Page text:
Prof. Kristin Yvonne Rozier Wins NASA Early Career Faculty (ECF) Award



NASA’s Space Technology Mission Directorate (STMD) announced today that the proposal by Prof. Kristin Yvonne Rozier entitled “Multi-Platform, Multi-Architecture Runtime Verification of Autonomous Space Systems” was selected for funding under the call for Verification and Validation of Autonomous Systems.

According to NASA: “The Early Career Faculty (ECF) component of the Space Technology Research Grants Program awards grants to accredited U.S. universities on behalf of outstanding faculty researchers early in their careers. ECF challenges early career faculty to examine the theoretical feasibility of ideas and approaches that are critical to making science, space travel, and exploration more effective, affordable, and sustainable. Awards result from successful proposals to the ECF Appendix to the SpaceTech-REDDI NASA Research Announcement. The ECF Appendix is expected to be released at least biannually and will feature specific topics. Awards are expected to be a maximum of three years in duration and the typical award amount is $200K/year.”


Autonomous systems are only capable of effective self-governing if they can reliably sense their own faults and respond to failures and uncertain environmental conditions. We propose to design a real-time, onboard runtime verification and system health management (SHM) framework called R2U2, to continuously monitor essential system components such as sensors, software, and hardware for detection and diagnosis of failures and violations of safety or performance rules during the mission of autonomous space systems, such as rovers, small satellites, or Unmanned Aerial Systems (UAS) flying in the skies of other planets. R2U2 is multi-platform and multi-architecture to address the requirements and capabilities of these embedded systems. R2U2 stands for Responsive, Realizable, Unobtrusive Unit; it is named after its three crucial properties that are currently absent from state-of-the-art SHM capabilities. Responsiveness means evaluating system health in real time, with provable timing and performance guarantees. Realizability involves being adaptable, extensible, and scalable to multiple platforms and architectures. Unobtrusiveness requires R2U2 to operate without altering crucial properties of the system: functionality, certifiability, timing, or tolerances for size, weight, power, telemetry bandwidth, software overhead. A full-scale version of R2U2, with options for hardware- and software-based implementations would have tremendous impact on the ability of autonomous space systems to perform real-time system-level reasoning about their health.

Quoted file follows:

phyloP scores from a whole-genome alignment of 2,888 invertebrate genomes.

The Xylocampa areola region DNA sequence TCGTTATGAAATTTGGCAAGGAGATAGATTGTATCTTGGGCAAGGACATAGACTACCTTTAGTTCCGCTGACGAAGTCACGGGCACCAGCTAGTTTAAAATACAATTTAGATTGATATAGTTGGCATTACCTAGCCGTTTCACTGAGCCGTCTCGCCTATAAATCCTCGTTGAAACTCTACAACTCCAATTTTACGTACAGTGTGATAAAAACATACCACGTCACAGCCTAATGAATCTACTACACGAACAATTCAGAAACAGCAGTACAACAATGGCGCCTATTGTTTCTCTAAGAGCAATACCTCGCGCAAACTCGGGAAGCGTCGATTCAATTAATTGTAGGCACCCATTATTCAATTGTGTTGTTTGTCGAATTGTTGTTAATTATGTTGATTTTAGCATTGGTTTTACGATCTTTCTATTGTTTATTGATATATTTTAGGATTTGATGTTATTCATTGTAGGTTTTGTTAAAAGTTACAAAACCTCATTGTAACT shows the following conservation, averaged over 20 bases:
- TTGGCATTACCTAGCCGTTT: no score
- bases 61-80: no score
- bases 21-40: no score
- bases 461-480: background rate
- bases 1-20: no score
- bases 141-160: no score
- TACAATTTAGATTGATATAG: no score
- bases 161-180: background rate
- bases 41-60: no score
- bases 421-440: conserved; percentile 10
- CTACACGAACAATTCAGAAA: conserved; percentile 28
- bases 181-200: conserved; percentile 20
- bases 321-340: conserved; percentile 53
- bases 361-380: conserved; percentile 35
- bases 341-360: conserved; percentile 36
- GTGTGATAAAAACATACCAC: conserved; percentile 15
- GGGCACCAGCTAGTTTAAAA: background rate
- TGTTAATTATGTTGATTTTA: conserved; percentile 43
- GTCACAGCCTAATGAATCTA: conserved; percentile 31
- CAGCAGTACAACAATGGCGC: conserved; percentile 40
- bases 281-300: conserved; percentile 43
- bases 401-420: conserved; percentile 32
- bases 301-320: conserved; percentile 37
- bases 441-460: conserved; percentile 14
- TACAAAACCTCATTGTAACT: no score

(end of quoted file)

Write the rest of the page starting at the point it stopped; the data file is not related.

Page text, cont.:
Congratulations to the seven fellow NASA ECF Award Winners: Necmiye Ozay (University Of Michigan), Seok Woo Lee (University of Connecticut), SungWoo Nam (University of Illinois at Urbana-Champaign), Sonia Chernova (Georgia Institute of Technology), Dimitra Panagou (University Of Michigan), Daniel Szafir (University Of Colorado, Boulder), and Stefanie Tellex (Brown University).

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